It is a waste of time to try to imagine what your life might need in five years. It would have been a waste of my time then.

I am figuring this out now and that is the best use of my time and energy.

I did figure this out five years ago! I figured out some of it, anyway.

Once I went through all this – which was less than five minutes, tops – I was able to laugh at that troll. I wasn’t wrestling with it or struggling to shake it off. It stepped away of its own accord.

Later when I was out of the shower I thought: who is this troll, exactly?

And what came to mind were associations of impatience and wanting to know everything in advance and being very annoyed when things don’t go a certain way. I got an image of the classic rom-com business woman protagonist who falls in love with a laid back handyman and learns to laugh and not take herself so seriously.

So I sketched a picture. Here it is:


Do you want to try it? Notice your critical thoughts as you go about your day, and when you have a couple minutes, jot down associations with that critical voice, sketch a picture, and give that troll a name.

And then do a quick transformational spell.

  1. Consider the thought
  2. Question the thought
  3. Turn it around

And see if the troll doesn’t soften, stand back and let you cross that bridge after all.


Here’s an exercise I’ve been using a lot lately.

It evolved out of my daily creative check-in — a 2-minute self portrait, then a 2-minutes free-write. I felt like I needed something to cap it off, so I  started circling 5-7 words and making them into a kind of poem or mantra. A haiku for the day, if you will (though it’s technically not a haiku).

Lately I’ve been trying a different kind of haiku hybrid: the 7 words or less challenge.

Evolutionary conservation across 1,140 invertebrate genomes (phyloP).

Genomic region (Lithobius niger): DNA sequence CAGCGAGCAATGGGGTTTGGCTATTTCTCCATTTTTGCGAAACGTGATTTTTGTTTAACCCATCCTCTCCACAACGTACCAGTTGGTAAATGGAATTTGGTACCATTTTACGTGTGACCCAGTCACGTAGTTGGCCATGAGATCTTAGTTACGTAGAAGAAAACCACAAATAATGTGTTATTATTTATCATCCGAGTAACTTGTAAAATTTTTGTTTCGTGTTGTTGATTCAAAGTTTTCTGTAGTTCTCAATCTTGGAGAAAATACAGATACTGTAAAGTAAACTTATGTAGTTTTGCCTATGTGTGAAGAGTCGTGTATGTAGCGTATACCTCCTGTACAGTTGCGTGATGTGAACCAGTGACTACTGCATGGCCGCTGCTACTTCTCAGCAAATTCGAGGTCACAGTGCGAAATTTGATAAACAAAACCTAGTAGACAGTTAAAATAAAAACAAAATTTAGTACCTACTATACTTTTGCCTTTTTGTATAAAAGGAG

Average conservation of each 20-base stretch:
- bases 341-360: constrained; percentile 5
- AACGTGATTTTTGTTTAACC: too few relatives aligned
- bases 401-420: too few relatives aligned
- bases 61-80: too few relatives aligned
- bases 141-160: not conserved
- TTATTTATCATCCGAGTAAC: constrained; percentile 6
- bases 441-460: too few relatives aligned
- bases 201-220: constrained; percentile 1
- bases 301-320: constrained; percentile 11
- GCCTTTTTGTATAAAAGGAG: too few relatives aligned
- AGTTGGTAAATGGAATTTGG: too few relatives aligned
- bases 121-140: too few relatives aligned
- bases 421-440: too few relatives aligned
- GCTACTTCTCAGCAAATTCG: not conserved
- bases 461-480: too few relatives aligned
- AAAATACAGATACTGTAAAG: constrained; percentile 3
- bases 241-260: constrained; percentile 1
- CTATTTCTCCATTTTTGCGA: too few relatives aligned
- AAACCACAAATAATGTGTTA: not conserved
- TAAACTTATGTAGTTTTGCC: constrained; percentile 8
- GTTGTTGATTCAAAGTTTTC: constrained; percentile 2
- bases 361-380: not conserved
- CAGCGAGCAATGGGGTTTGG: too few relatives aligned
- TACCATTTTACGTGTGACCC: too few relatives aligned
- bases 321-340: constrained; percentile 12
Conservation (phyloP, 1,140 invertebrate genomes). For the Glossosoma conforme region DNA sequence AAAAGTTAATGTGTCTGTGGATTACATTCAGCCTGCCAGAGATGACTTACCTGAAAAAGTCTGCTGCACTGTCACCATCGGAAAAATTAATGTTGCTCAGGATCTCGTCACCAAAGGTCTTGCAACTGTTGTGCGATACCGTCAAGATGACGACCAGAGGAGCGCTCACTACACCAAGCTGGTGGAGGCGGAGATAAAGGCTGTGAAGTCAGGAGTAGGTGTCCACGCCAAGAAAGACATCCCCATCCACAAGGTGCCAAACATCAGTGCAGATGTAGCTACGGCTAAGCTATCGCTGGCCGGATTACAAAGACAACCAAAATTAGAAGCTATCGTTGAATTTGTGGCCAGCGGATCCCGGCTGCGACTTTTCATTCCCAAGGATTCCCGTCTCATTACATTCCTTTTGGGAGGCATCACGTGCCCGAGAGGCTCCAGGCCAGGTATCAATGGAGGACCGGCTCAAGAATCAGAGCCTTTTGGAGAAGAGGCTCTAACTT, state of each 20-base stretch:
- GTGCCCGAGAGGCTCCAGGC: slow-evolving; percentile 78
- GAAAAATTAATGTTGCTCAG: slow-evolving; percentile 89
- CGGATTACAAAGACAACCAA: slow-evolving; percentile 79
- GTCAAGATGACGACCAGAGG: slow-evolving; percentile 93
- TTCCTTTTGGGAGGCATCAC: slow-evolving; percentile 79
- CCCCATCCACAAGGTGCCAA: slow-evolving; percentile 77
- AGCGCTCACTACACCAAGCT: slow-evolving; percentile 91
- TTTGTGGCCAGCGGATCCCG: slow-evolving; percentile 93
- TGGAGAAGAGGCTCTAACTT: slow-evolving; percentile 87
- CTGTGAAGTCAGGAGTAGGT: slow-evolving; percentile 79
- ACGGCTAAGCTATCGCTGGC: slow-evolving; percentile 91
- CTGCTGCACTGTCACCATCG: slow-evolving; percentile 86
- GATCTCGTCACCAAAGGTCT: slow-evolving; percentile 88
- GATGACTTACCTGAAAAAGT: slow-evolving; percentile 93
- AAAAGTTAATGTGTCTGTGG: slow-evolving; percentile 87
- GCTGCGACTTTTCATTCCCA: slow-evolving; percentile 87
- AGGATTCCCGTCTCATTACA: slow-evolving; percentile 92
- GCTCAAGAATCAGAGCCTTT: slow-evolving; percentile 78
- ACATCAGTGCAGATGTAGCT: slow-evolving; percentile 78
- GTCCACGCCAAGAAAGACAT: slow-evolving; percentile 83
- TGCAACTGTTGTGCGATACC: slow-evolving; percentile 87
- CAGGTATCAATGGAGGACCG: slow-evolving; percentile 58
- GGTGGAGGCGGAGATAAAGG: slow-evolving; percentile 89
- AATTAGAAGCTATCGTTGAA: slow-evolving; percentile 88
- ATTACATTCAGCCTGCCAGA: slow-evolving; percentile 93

The idea is simple. You pick your topic — maybe an event in your past, or what you want to do today, or looking back on the week — and then express it in seven words.

For someone like me, who processes visually & verbally – often with a rush of words that overwhelm like a waterfall – there is something satisfying about the limitation of saying it in seven words.  They have to pack a punch, like Hemingway.

And what surprises me is that it often isn’t hard to do. In fact, I’d go as far as to say I could get the essence of any event in my life across to you in 7 words. Maybe better than if we sat down for a long talk over coffee.

Does that sound like a challenge? Join me, let’s give it a shot!

Here, I will talk you through it.

Approach #1: Freewrite and select words

Set the timer for two minutes, and write freely about whatever is on your mind. If you want, pick a starting point or question, like “the week in review,” or “how am I feeling today,” or “what I need to do.”

Now write anything you want for two minutes. Don’t think about it, and don’t try and answer the question. Write whatever words float into your brain, even if it’s just one word over and over. It doesn’t have to make sense. Just move your pen across the paper.

When you’re done, let your eyes wander back over what you wrote, and circle the first seven words that jump out at you. (You can do more or less words, but I find 7 is a good rule of thumb).

Now write those words down, and play around with them.

Here’s an example of how this went for me a couple weeks ago. I wrote about how I was feeling in the morning, and then circled 7 words that stood out:

wild, riot, flower pot, rich, soil, growth

I turned those words into this little poem:

wild riot in a flower pot


Approach #2: Haiku Hybrid in 7 words or less

Decide on a topic. Here are some ideas:

– a life event I obsess about
– why I’m like my mom
– my first boyfriend
– a fight with my best friend
– my neighbor growing up
– a time I failed
– my year in review
– what I want in 2016
– what I learned from my family
– my superpowers
– my parenting style
– the opposite of what I want to do
– a book that made me cry
– the first movie that scared me
– favorite piece of clothing
– music I will not listen to
– ideal vacation / job / life / day…
– my birth story
– what needs to change
– something traumatic
– something transcendent
– something that changed me
– who I was five years ago
– what I wish I knew when I was 20
– who I will be in ten years

Or you can keep it open and talk about your week or what you’re feeling.

Now say it in 7 words or less. You can use the idea of “words” loosely – I interpret it more as key phrases or  snapshots of the experience you’re describing (as opposed to 7 words in a logical sentence).